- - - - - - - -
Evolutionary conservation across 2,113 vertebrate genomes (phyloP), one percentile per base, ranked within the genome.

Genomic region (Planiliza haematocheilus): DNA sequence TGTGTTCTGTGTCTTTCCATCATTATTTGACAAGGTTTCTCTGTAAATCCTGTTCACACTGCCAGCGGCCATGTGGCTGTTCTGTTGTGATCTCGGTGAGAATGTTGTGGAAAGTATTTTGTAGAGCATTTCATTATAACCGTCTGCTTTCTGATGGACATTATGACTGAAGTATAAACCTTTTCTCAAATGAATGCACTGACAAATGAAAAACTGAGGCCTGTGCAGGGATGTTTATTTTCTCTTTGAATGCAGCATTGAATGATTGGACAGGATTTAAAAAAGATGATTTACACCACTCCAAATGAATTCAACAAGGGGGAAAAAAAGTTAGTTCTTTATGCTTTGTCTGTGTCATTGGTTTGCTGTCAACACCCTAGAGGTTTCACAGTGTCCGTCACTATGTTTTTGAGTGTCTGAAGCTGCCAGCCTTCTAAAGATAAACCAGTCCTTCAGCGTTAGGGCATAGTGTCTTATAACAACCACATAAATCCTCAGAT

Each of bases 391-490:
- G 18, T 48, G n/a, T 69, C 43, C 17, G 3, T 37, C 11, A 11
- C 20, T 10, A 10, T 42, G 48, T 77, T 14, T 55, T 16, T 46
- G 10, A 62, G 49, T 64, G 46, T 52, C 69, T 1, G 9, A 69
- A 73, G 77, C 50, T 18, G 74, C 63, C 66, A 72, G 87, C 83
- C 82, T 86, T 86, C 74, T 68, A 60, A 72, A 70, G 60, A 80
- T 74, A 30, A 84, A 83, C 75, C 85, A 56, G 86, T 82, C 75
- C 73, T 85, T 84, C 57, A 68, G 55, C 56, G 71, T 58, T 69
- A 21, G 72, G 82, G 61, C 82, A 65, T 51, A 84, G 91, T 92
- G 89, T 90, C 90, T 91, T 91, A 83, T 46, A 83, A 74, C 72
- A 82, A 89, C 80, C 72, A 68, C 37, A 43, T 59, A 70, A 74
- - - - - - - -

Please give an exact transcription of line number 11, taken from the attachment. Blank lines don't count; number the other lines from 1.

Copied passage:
- A 21, G 72, G 82, G 61, C 82, A 65, T 51, A 84, G 91, T 92